The organisers, the International Academic Forum (IAFOR) are a research organisation that partners with universities like University of London, Virginia Tech, Barcelona University, Waseda University, etc. to hold conferences that strengthen localised perspectives through international and intercultural exchange. Covering diverse streams of Literature, Performing Arts, Sustainability, History, Urban Planning, Architecture, and Public Policy, this 3 day immersion will expose me to the myriad manifestations of inequity, intolerance and segregation in communities across the world, the various tangents that affect and are affected by it and examples of engagements that analysed, confronted and defeated the problem. The voices that I hear through this platform will help me build me a more coherent image of how, as an architect, I can effectively contribute towards making inclusive environments in my country a right, rather than a privilege.
The venue of the conference, Barcelona, has itself seen an increasing exertion of the ‘right to the city’ with the recent election of Ada Colau, former spokeswoman of a grassroots movement for housing. The city remunicipalized basic services, integrated an explicitly feminist perspective into public policy, and returned ownership of spaces to the citizens. In the days following the conference I hope to conduct an observational study of Barcelona’s egalitarian urban design. Cerda’s l'Eixample district with its uniform and continuous blocks, accessible services, chamfered building corners and intermittent open spaces; El Raval, a former crime-concentrated district that became liveable by the introduction of museums, galleries and plazas that culturally regenerated the area; the multi-modal transport system with its efficient orthogonal bus network, bike routes and bike sharing system, and ‘superblock’ system that concentrates traffic on the exterior and allows pedestrianization of internal streets. Having lived in cities where travelling on foot is an act of faith, commuting is a ludicrous act past sunset, and gender, race and ethnicity divides and dictates the usage of public space, this immersion will be revelatory experience for me and a standard that I can draw from and compare to in my future endeavors.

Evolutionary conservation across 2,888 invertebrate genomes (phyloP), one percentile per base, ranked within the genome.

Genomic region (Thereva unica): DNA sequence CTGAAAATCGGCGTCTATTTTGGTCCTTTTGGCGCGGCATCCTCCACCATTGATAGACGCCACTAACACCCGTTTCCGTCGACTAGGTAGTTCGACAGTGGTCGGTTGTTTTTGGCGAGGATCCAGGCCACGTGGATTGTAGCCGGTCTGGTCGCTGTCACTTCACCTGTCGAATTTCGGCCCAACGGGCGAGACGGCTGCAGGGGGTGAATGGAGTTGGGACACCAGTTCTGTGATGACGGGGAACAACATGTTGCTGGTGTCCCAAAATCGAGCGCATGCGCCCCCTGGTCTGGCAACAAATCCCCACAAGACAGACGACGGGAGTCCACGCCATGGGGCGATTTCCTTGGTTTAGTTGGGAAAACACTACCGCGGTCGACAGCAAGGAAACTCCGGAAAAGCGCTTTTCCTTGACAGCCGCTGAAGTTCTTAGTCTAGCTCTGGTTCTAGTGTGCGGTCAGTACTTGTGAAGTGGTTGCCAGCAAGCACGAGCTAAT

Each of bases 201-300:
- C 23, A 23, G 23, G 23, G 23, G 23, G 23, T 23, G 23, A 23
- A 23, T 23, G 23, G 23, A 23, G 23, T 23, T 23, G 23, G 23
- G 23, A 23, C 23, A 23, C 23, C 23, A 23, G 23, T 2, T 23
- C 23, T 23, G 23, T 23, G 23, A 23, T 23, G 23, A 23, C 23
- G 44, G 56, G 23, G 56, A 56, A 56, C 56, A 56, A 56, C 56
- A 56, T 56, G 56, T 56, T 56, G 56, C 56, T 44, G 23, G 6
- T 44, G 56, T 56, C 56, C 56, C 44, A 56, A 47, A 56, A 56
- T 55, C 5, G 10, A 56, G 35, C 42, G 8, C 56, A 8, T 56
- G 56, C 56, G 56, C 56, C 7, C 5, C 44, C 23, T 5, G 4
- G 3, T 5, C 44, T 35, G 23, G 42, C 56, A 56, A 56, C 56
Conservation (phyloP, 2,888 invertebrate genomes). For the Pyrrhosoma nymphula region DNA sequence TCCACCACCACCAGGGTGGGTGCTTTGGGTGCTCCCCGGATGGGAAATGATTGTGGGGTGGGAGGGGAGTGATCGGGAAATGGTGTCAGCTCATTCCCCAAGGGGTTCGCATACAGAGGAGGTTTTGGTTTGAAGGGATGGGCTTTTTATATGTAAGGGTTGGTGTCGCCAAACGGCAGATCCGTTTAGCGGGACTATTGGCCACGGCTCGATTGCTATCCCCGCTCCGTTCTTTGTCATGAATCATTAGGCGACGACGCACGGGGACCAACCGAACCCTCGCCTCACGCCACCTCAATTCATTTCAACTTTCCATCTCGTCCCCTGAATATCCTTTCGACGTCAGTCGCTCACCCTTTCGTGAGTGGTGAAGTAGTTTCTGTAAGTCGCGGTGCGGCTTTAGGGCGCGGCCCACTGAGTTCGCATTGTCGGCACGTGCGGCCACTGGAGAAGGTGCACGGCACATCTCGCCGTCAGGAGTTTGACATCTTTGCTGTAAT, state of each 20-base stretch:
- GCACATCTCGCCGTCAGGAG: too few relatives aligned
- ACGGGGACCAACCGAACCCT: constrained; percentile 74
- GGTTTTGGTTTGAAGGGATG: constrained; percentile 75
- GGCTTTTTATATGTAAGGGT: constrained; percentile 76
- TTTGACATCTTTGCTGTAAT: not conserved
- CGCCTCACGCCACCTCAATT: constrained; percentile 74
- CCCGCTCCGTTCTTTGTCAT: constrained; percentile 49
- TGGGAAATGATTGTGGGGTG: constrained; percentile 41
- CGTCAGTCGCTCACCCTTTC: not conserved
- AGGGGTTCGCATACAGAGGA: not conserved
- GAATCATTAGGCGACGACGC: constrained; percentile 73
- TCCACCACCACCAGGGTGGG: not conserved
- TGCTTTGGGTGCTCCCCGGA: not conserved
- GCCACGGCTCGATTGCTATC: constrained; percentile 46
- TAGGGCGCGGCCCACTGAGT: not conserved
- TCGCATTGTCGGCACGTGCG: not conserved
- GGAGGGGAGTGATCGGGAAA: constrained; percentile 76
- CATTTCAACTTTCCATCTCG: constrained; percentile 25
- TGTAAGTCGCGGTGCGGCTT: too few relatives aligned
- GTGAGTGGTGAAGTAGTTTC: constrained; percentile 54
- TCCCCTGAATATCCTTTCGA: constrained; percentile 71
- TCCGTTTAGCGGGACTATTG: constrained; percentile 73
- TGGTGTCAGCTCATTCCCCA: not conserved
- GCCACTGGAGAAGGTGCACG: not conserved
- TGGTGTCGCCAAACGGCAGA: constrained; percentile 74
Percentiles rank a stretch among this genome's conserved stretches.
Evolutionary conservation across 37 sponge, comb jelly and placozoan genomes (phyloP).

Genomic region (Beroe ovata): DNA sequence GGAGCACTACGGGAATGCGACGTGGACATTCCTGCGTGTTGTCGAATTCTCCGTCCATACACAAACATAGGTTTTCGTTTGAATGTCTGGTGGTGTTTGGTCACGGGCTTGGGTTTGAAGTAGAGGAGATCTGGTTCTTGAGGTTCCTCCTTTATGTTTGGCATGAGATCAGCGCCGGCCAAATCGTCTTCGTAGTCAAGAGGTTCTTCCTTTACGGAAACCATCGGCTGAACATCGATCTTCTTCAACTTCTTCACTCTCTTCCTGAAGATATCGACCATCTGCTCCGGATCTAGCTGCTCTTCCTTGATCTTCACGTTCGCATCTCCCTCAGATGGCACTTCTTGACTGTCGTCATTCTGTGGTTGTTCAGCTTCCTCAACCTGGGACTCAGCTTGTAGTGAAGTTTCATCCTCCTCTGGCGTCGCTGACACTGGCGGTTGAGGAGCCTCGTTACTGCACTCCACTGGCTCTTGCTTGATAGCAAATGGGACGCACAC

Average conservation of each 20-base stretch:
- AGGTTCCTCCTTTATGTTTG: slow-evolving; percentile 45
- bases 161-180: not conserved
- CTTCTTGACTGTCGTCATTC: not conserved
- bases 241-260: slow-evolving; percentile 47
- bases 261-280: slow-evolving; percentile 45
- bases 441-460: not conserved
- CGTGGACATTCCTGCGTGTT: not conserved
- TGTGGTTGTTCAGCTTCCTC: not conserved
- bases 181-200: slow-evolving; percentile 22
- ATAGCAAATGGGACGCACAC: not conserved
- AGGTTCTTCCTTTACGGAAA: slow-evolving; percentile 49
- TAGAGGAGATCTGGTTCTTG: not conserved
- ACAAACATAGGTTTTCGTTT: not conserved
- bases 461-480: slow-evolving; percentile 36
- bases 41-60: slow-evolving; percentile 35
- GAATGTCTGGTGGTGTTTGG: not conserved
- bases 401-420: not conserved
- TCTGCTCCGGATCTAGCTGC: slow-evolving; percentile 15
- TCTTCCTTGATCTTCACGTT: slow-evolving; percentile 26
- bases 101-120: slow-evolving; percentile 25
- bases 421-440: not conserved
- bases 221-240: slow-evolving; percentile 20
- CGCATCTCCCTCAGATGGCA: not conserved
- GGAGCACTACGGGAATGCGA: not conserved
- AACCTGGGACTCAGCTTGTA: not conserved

The most profound moment for me during my essay research was a conversation with one of the residents at the boy’s home, Chandu. We were walking to the bus-stand near the home and on the way we passed a famous tourist spot in that locality. Pointing to it I asked him how many times he had been there, but he shook his head and replied with a non-committal shrug, ‘No parents’. Just two words. Two words that had hung over his existence, closed doors for him and denied him basic rights. For the next part of my travel proposal, I hope to participate in the RISE International In-Loco Workshop for the construction of the God’s Love Orphanage in Maseru, Lesotho so that I can learn hands-on, how I can use my skills to make that reality, ‘No parents’, less debilitative for children like Chandu.